Comparison Between Song Of Roland And Canterbury Tales

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Comparison between Song of Roland and Canterbury Tales

Comparison between Song of Roland and Canterbury Tales


Song of Roland and Canterbury Tales both are considered as great writing pieces of literature. Song of Roland was composed in Old French dialect and resembles a lot to other epic poems of the middle Ages. It is divided into verse paragraphs of different lengths and possesses a powerful deal of expressive features. Canterbury Tales, on the other hand, demonstrates a collection of the stories written by the language of Middle English by Geoffrey Chaucer at the end of the 14th century. The tales are in the form of a story telling contest by a group of pilgrims as they move from Southwark to the shrine of Saint Thomas Becket. This essay provides an account of the way the two literary pieces compared with each other. The social changes and variations in the way of life as highlighted by these artistic pieces are also an important element of this essay.


The two pieces of writing though are written at different time, but still they both highlight the medieval society and its values.

Song of Roland

Story of Roland provides a great account of the life of the medieval societies and the way a turnaround is brought into their living style and standard. It offers the reader a view of medieval society and values. The poem focuses more on the theme of the Lord and vassal relationships making this song an important part of the medieval epic; it highlights the hierarchy of the Middle Ages. The feudal system was prevalent at that time having God at the top. Charlemagne occupies a place under him, and there were succeeding levels of vassals that lie below the king. The king was a direct representative of the Christ (Smith, 2011). The author was biased against the Muslim community.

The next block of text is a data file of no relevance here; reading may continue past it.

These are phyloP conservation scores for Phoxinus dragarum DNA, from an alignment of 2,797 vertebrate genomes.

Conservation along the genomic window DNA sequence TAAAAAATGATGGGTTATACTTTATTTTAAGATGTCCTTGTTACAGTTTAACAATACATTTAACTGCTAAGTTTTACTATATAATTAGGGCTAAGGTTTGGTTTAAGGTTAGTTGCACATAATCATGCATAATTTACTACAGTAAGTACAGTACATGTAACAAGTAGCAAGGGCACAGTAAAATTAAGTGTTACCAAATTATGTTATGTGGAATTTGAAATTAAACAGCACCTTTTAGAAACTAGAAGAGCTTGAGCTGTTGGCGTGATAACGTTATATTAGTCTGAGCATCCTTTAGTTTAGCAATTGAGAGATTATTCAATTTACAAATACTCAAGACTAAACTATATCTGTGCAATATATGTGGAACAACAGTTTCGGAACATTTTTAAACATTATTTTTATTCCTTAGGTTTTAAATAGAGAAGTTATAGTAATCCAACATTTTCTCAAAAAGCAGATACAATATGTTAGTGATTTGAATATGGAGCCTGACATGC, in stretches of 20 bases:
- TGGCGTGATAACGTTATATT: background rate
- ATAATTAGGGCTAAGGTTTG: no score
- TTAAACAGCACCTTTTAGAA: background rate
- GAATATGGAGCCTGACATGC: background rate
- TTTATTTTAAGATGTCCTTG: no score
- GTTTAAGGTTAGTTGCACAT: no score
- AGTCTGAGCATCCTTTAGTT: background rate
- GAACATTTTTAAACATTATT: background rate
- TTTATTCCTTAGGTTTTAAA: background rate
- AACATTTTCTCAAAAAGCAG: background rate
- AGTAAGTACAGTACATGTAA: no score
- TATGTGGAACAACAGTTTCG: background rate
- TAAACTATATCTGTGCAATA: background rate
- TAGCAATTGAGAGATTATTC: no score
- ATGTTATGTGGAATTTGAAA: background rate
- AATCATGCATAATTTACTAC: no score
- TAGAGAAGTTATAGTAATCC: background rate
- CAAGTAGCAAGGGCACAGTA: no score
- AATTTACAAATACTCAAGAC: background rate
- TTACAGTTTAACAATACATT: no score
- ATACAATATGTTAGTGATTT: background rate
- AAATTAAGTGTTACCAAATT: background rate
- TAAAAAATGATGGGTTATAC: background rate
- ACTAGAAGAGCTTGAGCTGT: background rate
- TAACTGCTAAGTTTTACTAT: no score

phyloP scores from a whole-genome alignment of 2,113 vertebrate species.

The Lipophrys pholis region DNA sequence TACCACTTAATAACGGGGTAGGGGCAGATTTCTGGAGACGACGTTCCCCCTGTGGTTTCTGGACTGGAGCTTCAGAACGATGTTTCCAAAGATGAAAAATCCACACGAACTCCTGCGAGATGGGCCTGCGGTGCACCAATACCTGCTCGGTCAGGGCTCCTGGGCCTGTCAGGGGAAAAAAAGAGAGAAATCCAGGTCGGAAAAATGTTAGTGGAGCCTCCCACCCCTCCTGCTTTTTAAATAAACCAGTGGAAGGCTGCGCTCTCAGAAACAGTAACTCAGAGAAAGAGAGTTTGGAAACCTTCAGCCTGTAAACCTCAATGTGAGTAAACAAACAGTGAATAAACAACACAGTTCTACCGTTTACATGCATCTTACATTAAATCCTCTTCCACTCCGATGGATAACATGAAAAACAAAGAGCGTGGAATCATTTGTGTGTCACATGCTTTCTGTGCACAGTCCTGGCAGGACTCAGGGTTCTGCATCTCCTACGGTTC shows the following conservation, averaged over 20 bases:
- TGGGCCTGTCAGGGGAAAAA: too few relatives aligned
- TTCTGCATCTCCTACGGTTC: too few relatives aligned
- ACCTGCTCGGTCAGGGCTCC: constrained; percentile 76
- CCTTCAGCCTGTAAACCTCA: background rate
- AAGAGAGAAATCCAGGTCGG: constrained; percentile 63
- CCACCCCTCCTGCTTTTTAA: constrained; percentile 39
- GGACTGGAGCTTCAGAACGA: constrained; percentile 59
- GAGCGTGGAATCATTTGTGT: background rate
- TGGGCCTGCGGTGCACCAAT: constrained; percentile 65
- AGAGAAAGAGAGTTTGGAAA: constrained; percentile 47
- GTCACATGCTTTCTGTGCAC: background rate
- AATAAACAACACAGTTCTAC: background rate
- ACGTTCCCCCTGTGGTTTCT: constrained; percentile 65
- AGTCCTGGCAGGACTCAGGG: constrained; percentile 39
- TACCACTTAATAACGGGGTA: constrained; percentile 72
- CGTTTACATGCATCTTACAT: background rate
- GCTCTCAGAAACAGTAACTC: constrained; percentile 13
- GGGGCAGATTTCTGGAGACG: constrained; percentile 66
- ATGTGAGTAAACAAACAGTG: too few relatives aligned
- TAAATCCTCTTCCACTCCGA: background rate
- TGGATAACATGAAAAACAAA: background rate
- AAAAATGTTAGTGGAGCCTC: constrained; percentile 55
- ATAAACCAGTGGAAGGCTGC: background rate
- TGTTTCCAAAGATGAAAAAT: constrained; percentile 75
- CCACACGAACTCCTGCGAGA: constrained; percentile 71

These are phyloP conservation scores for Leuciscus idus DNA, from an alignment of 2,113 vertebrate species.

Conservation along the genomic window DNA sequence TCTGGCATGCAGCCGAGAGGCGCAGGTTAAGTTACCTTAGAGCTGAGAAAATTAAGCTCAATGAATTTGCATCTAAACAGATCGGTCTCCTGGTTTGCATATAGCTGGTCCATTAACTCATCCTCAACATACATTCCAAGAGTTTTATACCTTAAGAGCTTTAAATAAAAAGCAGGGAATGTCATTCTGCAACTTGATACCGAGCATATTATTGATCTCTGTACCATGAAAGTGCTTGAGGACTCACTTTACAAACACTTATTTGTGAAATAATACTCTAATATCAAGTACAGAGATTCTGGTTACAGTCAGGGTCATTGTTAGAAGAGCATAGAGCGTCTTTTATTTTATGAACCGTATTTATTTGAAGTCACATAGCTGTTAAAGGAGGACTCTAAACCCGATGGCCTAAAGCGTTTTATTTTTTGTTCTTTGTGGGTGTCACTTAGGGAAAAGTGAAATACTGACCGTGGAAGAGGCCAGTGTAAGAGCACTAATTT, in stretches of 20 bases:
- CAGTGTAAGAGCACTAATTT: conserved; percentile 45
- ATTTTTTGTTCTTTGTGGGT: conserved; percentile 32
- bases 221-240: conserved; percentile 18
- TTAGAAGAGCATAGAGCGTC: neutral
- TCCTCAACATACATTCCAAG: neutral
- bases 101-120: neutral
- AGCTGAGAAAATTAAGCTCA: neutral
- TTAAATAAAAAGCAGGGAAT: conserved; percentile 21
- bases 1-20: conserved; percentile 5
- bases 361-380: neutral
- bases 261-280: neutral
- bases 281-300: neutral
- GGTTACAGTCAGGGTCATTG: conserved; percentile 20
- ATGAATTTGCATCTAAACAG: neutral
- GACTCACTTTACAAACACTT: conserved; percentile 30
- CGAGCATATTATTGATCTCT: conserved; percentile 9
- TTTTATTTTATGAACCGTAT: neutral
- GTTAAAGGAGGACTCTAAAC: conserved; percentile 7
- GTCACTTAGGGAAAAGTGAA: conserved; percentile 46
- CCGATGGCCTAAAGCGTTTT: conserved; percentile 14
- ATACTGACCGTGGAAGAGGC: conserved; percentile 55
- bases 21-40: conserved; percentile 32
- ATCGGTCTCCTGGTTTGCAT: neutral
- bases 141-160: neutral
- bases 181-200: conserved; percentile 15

The style of the literature is one that provides details of the characteristic of good vs. evil themes. The writer considers War as something great and glamorous. The soldiers or the heroes have to pay the excessive cost. However, the villains deserve no empathy or grief. Pure Good was represented by the Franks whereas the evil character was of the Saracens. The wars in the Song of Roland resemble a lot to the Crusades presenting a similar holy mission.

The events in the story are considered by Medieval as historic truths. The narrator of the story does not pretend to be aware of what he is saying, but he implies that he has knowledge of the chronicles that make him assert about a particular situation.

The story presented the quality of life of various classes in a graceful manner. The element of heroism in the poem is on the basis of feudal ideas. The pages character in the poem can either be considered heroic when their evaluation is made on the basis of loyalty. The song presented vassalage as equal to Christianity. Roland fulfills his duties as a Christian and his ultimate lord is ...
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